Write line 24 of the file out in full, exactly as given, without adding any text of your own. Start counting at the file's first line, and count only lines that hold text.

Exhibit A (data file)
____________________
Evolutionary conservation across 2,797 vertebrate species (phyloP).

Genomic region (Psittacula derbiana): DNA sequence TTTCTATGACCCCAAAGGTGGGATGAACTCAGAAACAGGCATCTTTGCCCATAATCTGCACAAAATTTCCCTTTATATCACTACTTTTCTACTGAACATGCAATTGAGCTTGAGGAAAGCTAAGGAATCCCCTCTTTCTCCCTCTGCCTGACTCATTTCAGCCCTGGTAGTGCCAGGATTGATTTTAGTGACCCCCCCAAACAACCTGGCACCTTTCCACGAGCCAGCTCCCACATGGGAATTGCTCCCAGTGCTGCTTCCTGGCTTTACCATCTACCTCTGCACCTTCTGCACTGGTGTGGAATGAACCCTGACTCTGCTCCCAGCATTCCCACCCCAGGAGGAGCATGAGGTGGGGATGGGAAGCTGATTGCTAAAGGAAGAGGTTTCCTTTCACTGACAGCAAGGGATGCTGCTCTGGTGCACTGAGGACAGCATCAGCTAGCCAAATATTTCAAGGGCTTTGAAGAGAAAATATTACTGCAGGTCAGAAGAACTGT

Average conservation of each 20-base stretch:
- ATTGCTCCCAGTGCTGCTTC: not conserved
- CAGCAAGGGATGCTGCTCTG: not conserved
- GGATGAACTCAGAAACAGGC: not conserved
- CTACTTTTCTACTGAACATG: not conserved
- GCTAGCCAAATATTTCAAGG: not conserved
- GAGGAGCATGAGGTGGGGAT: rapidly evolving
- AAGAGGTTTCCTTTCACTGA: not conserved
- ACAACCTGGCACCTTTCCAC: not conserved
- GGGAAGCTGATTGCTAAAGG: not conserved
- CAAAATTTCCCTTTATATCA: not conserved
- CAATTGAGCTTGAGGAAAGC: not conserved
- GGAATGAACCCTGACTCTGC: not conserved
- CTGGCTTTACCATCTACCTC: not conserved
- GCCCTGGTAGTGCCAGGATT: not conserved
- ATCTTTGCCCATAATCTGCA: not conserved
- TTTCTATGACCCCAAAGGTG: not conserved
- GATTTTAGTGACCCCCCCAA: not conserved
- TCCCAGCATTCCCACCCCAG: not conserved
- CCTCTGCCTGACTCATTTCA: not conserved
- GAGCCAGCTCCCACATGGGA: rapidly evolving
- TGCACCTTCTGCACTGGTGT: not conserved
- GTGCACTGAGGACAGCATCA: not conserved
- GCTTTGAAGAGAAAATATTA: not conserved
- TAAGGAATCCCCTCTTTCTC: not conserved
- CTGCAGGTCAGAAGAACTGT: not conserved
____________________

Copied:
- TGCACCTTCTGCACTGGTGT: not conserved